"Who saith, That, coming out of Sir John Morton's Service, and being acquainted from his Childhood with one Walter Jones, a Priest, sometimes belonging to Weld-House, he applied himself to the said Jones, to help him to a Service; who carried this Informant to Groves's House, at The Golden Ball in Yorke Street, in Covent Garden; which Grove was since executed. And this Informant and Mr. Jones went to The Windmill Taverne, in Bridges Street, which was about the Time when the last Army for Flanders was upon raising, by the Appointment of Grove; and thither he came also, and promised this Informant all Kindness in his Power; desiring this Informant to come to his House, which this Informant often did. And, after about Four Months intimate Acquaintance with the said Grove, this Informant told Mr. Jones, "he had not been at Confession a long Time." Upon which, he advised this Informant to go to Mr. Harcoat, in Groves's House, where there was an Altar up One Pair of Stairs. And, after this Informant had made his Confession to Mr. Harcourt, Groves told this Informant, "that if he would be ruled by him the said Groves, he this Informant should be made for ever." Whereunto this Informant replied, "It was possible he would." And then the said Groves took up a Pistol, which lay upon the Left Hand of the Altar: and said, "This is that which must do the Business." During which Discourse, the said Harcourt, Fenwick, the said Jones, and Pickering, with others, who made up about the Number of Seven, turned their Backs, as if they would not take Notice of the Discoursed aforesaid; and then the said Grove told this Informant, "that he would not tell what the Business was, until this Informant had taken the Sacrament to be secret:" Which this Informant then took, the said Groves and Pickering taking the Sacrament at the same Time. Which Sacrament being over, the Altar, Chalice, and other Materials belonging to the Service, were taken down; and so the Persons aforesaid sat down about the Table in the same Room. And then Groves said to this Informant, "You have taken the Sacrament of Secrecy; and so have we;" meaning himself and Pickering. This Informant replied, "Yes;" promising to be secret. Whereupon the said Groves further said, "What I desire you to effect with me is, to kill the King; and you shall venture no further than I and Pickering." This Informant answered, "Kill the King! for what?" Then all or most of the Company then present answered, "To kill the King, being a Heretic, or any other Heretic, to propagate the Roman Catholic Religion, is no Sin." And then they proceeded to make great Promises of large Gratuities to this Informant, so as he would venture therein as they did; and they did intimate One Thousand Pounds at the least, and that the best Persons in England would engage for it. And asked this Informant, "if he knew the Lord Peters and the Lord Stafford?" To which this Informant answered, "He did." Then Groves scratched his Head, seeming a little concerned at this Informant's Knowledge of those Two Lords. Then they asked, "Whether this Informant knew the Lord Arundell, the Lord Powis, and the Lord Bellasis?" To which this Informant answered, "He did not." And after some other Discourse to the same Effect, the Company parted; and Groves desired this Informant to send to him where he should meet him; and Jones did, after the Meeting aforesaid, say, "That Kelly was One of the Number aforesaid." The next Day this Informant sent to Groves, to come to him to a Tavern near his own House; and thence went to The Plow Alehouse at Somersett Water Gate, where the said Jones met him. And this Informant there told Groves, "he had bought a Horse, to go into the Earl of Oxford's Guards; and if he should omit his Opportunity, and go along with him and miscarry, it would be to this Informant's Prejudice." And thereupon the said Groves answered, "that this Informant need not fear any Thing, but should be made a Man for ever; for you shall have the best Persons in England engage for what is promised unto you." Whereto this Informant replied, "How shall I be sure of that? I have yet nothing but the bare Word." Whereupon the said Groves took a Manual and his Beads out of his Pocket; and swore, "a Person of Quality should come himself, and engage his Honour that what was promised should be performed;" and directed this Informant the next Day to meet him in Somersett House Chapell; and if that were not open, to walk about the Coach Houses, about Nine in the Morning;" which was in or about the Month of May, 1678, being about Three or Four Months before the Plot was discovered. And the said Groves then met this Informant before the said Coach Houses, and took this Informant with him to the said Plow Alehouse; saying, "the Person of Quality would not come till the Afternoon;" and desired this Informant to meet him at Four in that Afternoon, in the same Place; where he met this Informant, and conducted him to the Piazza, or arched Place, in the Garden of Somerset House; and there was Harcourt, Fenwick, and Pickering, who walked with this Informant and Groves about Two Hours; at which Time a Person came down the Stairs, and asked, "Which was the Man?" To which Groves answered, "This is he;" shewing this Informant. Upon which, the said Person, whom this Informant knew to be the Lord Arundell, though they pretended was the Lord Bellasis; and the said Lord Arundell took this Informant from the Company, and told this Informant, "that he was sensible that they had told this Informant what he was to do." Whereupon this Informant asked his Lordship, "What he was to do?" Who replied in these Words, "You are to go along with Groves, to assassinate the King;" adding, "you shall have Fifteen Hundred Pounds paid you as soon as the Business is effected; and if you will tarry in England, you shall have a Commission in the Catholic Army which is to be raised; otherwise you shall be safely transported into France, or where you please;" and thereupon gave this Informant a Guinea; and so my Lord left this Informant. And then Groves asked this Informant, "Whether he was satisfied?" And this Informant answered, "Yes;" and then repeated all the Discourse that had passed between the said Lord and this Informant. Upon which, Harcourt told this Informant, "that if he did not like going into France, he should go to Florence, where the said Lord Arundell had great Interest." And this Informant saith, That the Lord Arundell he means by this Information is squint-eyed, and hath a Kind of a Wart upon his Nose. And this Informant further faith, That as to what he gave the House of Peers an Account of, as to Mrs. Elliot and Mr. Thompson, concerning some Circumstances relating to the Duke of Yorke, and the Five Guineas received by Mr. Thompson's Hand by this Informant near St. James's House, this Informant refers himself to the Informations taken before Mr. Justice Rich. And further at present faith not.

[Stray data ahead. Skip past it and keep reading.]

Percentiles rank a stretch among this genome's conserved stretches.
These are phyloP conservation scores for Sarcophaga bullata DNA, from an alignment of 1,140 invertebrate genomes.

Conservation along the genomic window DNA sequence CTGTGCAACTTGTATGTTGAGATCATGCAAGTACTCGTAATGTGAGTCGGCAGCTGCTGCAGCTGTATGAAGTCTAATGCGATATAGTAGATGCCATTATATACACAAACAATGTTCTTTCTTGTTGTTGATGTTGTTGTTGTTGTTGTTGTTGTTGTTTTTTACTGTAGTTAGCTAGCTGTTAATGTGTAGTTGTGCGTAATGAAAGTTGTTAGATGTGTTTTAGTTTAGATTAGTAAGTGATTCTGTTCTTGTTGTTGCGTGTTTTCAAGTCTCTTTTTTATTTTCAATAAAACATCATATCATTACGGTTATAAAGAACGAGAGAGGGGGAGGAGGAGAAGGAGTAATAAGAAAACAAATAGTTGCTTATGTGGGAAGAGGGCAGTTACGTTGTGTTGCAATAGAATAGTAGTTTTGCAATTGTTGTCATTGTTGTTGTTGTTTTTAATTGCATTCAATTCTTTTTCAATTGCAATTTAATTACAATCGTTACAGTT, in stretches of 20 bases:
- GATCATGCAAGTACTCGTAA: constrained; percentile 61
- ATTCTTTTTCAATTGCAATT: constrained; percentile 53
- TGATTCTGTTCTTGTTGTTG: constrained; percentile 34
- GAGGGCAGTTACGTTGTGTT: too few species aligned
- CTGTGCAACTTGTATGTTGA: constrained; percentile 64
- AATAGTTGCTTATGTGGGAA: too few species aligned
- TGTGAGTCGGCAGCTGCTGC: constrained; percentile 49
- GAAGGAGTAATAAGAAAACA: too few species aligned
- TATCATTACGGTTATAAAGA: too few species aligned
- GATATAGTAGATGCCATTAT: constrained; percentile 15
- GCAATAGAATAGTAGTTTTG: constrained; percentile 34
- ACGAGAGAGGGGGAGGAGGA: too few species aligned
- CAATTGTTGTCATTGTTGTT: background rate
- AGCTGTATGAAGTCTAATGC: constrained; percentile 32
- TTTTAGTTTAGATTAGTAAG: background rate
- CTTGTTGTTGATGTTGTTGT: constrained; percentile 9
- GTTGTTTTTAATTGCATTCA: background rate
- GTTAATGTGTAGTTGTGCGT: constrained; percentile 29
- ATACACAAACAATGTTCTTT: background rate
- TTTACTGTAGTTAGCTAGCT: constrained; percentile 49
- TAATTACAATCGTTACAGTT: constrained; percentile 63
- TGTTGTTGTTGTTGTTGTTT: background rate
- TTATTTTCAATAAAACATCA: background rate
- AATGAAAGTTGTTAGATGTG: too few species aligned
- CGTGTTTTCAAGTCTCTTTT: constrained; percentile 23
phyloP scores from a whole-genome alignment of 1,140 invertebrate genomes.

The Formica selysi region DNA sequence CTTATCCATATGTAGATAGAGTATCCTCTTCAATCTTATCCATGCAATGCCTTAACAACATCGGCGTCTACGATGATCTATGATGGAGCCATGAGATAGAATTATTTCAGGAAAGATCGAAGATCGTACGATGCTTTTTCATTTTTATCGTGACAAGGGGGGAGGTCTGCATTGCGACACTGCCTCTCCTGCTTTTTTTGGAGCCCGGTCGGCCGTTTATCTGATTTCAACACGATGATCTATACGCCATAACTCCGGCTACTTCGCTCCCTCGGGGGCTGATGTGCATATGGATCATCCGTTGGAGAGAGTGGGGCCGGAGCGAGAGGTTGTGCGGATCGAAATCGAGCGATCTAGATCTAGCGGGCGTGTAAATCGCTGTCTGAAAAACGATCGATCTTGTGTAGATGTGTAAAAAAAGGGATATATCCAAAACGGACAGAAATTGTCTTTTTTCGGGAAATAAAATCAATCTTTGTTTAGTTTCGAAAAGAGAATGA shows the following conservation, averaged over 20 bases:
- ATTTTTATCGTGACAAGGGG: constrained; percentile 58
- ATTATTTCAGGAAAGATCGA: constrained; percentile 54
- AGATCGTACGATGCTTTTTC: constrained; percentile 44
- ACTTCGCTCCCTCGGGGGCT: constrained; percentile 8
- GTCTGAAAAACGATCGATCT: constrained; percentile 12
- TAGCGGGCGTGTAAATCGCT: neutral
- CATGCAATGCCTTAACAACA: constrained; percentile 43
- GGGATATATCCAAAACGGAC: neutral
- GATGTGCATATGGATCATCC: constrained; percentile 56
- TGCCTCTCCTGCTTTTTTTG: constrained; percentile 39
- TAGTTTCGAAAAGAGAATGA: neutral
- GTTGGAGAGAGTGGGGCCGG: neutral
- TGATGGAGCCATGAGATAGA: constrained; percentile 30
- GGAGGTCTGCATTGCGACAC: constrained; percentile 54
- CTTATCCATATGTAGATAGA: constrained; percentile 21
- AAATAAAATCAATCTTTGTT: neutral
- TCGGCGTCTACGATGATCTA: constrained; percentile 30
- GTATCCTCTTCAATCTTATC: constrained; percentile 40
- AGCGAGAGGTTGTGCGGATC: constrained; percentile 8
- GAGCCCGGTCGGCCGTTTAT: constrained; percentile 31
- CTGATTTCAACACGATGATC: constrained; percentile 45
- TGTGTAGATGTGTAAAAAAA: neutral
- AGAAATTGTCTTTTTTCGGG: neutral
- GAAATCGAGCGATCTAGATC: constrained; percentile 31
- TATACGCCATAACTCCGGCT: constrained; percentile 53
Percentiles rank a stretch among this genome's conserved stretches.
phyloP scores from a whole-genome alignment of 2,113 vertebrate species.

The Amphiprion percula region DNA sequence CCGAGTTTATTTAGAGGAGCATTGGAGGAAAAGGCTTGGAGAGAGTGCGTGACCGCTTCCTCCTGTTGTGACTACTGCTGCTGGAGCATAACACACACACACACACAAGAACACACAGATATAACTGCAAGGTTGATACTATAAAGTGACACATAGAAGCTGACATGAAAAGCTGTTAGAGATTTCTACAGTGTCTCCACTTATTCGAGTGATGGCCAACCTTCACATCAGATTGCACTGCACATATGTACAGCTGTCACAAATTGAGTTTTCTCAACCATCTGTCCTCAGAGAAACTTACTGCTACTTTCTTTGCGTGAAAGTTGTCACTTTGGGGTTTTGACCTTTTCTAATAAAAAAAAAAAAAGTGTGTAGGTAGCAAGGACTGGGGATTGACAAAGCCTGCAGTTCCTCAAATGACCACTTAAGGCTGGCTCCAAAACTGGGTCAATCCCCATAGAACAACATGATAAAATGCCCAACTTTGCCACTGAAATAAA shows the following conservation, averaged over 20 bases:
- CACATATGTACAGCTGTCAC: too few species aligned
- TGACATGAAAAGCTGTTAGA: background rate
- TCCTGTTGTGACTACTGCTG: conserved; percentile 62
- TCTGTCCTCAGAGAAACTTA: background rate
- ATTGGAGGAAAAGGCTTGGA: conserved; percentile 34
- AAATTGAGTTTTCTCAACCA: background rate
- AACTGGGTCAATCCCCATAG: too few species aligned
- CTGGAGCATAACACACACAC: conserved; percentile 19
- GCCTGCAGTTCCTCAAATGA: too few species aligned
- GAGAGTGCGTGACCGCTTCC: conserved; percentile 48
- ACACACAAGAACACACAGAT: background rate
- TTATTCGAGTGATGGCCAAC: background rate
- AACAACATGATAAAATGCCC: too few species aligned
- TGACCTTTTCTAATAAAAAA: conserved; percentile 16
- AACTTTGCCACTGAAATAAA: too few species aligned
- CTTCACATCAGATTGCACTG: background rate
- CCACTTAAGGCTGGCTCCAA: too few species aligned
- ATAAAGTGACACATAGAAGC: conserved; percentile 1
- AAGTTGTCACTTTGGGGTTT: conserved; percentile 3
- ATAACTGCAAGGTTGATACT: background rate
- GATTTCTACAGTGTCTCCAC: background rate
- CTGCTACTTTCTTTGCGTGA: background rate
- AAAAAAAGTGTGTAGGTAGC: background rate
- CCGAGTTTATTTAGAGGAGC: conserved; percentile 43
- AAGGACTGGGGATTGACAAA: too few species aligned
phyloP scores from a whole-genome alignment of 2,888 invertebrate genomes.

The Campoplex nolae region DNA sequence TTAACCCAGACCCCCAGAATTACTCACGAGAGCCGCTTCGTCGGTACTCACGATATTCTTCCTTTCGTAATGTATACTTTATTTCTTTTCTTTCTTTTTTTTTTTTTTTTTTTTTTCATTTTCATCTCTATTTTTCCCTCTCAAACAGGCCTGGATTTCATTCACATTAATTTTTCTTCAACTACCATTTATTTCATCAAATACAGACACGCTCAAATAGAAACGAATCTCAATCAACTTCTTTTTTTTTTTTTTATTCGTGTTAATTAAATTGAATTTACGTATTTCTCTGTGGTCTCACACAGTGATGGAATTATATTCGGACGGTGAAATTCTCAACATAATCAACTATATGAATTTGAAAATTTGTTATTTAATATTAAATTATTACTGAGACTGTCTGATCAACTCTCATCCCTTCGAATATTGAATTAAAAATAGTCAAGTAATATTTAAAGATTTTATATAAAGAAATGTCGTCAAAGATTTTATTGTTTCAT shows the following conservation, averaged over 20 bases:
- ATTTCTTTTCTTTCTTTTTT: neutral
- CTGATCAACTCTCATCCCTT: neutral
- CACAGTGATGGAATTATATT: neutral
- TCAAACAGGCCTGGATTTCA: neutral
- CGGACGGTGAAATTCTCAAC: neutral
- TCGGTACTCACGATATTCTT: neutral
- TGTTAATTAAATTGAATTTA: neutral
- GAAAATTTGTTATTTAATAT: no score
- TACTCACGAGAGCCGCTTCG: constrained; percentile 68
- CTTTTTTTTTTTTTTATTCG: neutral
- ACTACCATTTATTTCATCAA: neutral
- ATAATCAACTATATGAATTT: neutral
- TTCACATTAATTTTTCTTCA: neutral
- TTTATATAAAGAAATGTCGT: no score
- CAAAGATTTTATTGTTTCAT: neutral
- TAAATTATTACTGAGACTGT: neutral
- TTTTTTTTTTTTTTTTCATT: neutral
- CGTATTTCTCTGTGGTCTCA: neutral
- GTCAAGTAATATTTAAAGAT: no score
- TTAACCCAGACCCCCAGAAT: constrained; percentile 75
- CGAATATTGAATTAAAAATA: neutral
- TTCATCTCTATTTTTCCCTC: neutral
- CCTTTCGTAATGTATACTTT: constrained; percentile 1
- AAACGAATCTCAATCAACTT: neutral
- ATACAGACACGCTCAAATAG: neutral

Address for Lewis's Pardon.
"ORDERED, by the Lords Spiritual and Temporal in Parliament assembled, That the Lords with White Staves do attend His Majesty, humbly to desire Him, from this House, That His Majesty will be graciously pleased to grant His Royal Pardon to William Lewis, who hath made at the Bar of this House a considerable Discovery of the late horrid Plot and Conspiracy."
De Faria's further Information concerning the Plot.
"Francisco de Ferreia, of the Parish of St. Giles's in the Feilds, in the County of Midd. maketh Oath, That, last Summer was Twelvemonth, William Lewis, examined at the Bar of the House of Lords this 13th Day of November, 1680, did usually resort to the Portugall Ambassador's House, to whom this Deponent was Interpreter; and the Reason of such his Resort was, for that a Brother of the said William Lewis attended this Deponent as his Footman; and when the said Ambassador was leaving England, and paying his Servants, he refused to give any Thing to this Deponent's said Footman, for that he was so drunken a Fellow; and the said William Lewis prevailing with this Deponent to petition the Ambassador for Wages for his said Brother, the Ambassador denied him. And this Deponent telling the said William Lewis of the Ambassador's Denial, the said William Lewis took his said Brother that had been this Deponent's Footman, and said to him, "Come, you shall want nothing, if you will join with me." And this Deponent further maketh Oath, That, since the Time aforesaid that the said William Lewis resorted to the Portugall Ambassador's, this Deponent never saw the said William Lewis, to the best of this Deponent's Remembrance, until this Morning of this 13th October, that this Deponent enquiring for Colonel Warcupp in the Lobby of the Lords House, the said William Lewis spake to this Deponent.